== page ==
Moody’s is expected to release its statement on South Africa’s sovereign credit rating now that finance minister Tito Mboweni has delivered the medium-term budget policy statement (MTBPS).
Despite several pieces of bad news contained in this year’s statement, it is hopeful that Moody’s will not revise its current rating downwards. The strong intentions expressed by government notwithstanding, the current statistics remain hard to ignore.
South Africa’s economy is shrinking, with unemployment at a 14-year high of 27.7% (or 37.2% if the definition of unemployed is expanded to include those too discouraged to look for work).
The South African Reserve Bank (Sarb) announced earlier this year that SA is in a technical recession following two consecutive quarters of negative growth. Real GDP growth averaged just 1.6% per annum during 2012–2017, in contrast to the National Development Plan’s goal of economic growth exceeding 5% per annum towards 2030.
In the MTBPS, National Treasury forecasts that GDP growth will slow to 0.7% in 2018, down from 1.3% in 2017, before rising to 1.7% in 2019 and 2.1% in 2020.
The MTBPS articulates a critical aspect of overestimation of GDP in government forecasts over the past six budget cycles. What this means is that weaker growth outcomes have brought about unanticipated revenue shortfalls which go some way towards explaining the increases in government’s debt-to-GDP ratio.
Deficit widens to 4.3%, structural reforms required
Fiscal policy will remain incredibly challenged in bringing about growth in the medium term. While economists in a Bloomberg survey estimated the budget deficit at 3.8% of GDP in the current fiscal year, the MTPBS states that the main budget deficit is estimated to widen to 4.3% in 2018/19 due to fiscal slippage. This is by far the highest level since 2008.
Despite this bleak outlook, Moody’s Investors Service hosted a relatively upbeat investor conference in September. At that conference, the ratings agency said a change in SA’s rating was unlikely until at least after the national elections in 2019. The credit rating agency even said that SA’s credit rating may be upgraded, depending on certain economic reforms. This is according to a credit opinion from the agency, which importantly does not constitute any rating decision.
The report compiled by Lucie Villa, Moody’s lead analyst for South Africa, states that: “Successful implementation of structural reforms to raise potential growth as well as stabilise and eventually reduce the government’s debt burden, including through reforms to SOEs [state-owned entities] that reduce contingent liabilities, would exert upward pressure on SA’s ratings.”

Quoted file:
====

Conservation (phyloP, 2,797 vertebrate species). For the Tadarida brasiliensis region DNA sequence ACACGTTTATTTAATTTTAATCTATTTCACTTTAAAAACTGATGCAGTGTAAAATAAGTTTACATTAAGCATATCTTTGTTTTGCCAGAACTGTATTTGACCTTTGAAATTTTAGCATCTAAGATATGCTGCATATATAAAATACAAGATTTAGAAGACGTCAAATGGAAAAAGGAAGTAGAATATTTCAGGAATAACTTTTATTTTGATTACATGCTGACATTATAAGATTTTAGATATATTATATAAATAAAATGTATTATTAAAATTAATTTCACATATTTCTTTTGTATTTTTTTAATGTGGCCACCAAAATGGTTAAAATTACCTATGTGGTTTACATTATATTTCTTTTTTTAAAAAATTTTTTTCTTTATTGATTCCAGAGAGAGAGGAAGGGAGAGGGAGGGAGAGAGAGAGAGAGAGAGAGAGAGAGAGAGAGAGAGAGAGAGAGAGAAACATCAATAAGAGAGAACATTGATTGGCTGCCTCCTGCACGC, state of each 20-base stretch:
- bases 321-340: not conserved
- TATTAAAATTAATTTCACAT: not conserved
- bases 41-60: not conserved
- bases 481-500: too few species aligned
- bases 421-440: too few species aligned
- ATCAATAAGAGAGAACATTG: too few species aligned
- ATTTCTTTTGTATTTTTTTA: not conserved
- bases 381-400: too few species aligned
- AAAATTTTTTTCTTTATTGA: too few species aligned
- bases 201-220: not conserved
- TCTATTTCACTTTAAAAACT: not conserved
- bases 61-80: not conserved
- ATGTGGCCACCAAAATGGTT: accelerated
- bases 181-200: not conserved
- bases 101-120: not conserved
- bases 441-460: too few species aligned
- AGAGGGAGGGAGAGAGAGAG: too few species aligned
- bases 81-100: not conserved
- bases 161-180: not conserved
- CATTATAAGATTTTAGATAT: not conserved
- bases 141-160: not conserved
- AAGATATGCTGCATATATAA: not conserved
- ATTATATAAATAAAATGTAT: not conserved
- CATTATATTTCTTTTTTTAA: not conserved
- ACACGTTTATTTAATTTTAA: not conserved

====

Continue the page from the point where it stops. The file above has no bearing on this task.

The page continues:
The poor financial position of SOEs has resulted in government’s guarantee portfolio totalling R670 billion. Given that these entities will find it difficult to refinance maturing debt as investors increasingly require guarantees before they will provide financing, government’s contingent liability exposure is likely to remain high. The state’s exposure increased to 64.5% in the past fiscal year from 54.4% as companies drew on the guarantees.
The MTBPS contained little evidence of structural reforms, with additional bailouts promised to various state entities, including R8 billions of additional funding to SAA and the South African Post Office (R5 billion and R2.9 billion respectively).
The ever-growing public sector bill also remains a major concern.
Last year the MTBPS was a red flag for SA’s credit rating with Moody’s expressing concern shortly thereafter that SA’s interest payments ratio exceeded the median of its peer ratings group. According to Moody’s, more than a third of all sovereign defaults occur when countries allow fiscal imbalances to persist, resulting in unsustainably high debt burdens. When they are no longer able to service or reduce their debt, downgrades invariably follow.
The MTBPS expects gross loan debt to increase to 55.8% of GDP in 2018/19, mainly to finance the budget deficit. The weaker rand accounts for about 70% of the R47.6 billion upward revision to gross loan debt in the current year. Debt is expected to stabilise at 59.6% of GDP in 2023/24 – at a higher level and a year later than projected in the 2018 Budget.
An estimated 15.1% of main budget revenue will be used to service debt in 2021/22 compared with 13.9% in 2018/19. The cost of servicing debt is the third-fastest growing expense in the budget.
What will Moody’s do?
Moody’s is the last of the three major credit rating agencies to keep SA’s credit rating at investment grade level. S&P and Fitch both downgraded SA to junk status last year, in response to the surprise cabinet reshuffle and an unfavourable mid-term budget in October 2017. Moody’s downgraded SA’s sovereign ratings to the cusp of junk in June 2017, warning that the country could lose its investment-grade rating if its economic and fiscal strength continued to falter. A further credit rating downgrade by Moody’s would, therefore, take its credit rating on South African bonds also down to junk status.
A downgrade to sub-investment grade would see SA expelled from the Citi World Government Bond Index, prompting asset managers and pension funds to sell domestic bonds. This would sharply increase the cost of debt and put further pressure on the exchange rate.
The 2018 MTBPS claims that government will maintain its spending ceiling as well as national departments’ compensation ceilings. Fiscal policy and the debt management strategy will work to mitigate risks to fiscal projections. We can only hope that the medium-term budget is sufficient to indicate to credit ratings agencies that, on his watch and in sync with President Ramaphosa, the buck finally may stop here.
Ian Matthews is head of business development and special projects at Bravura.
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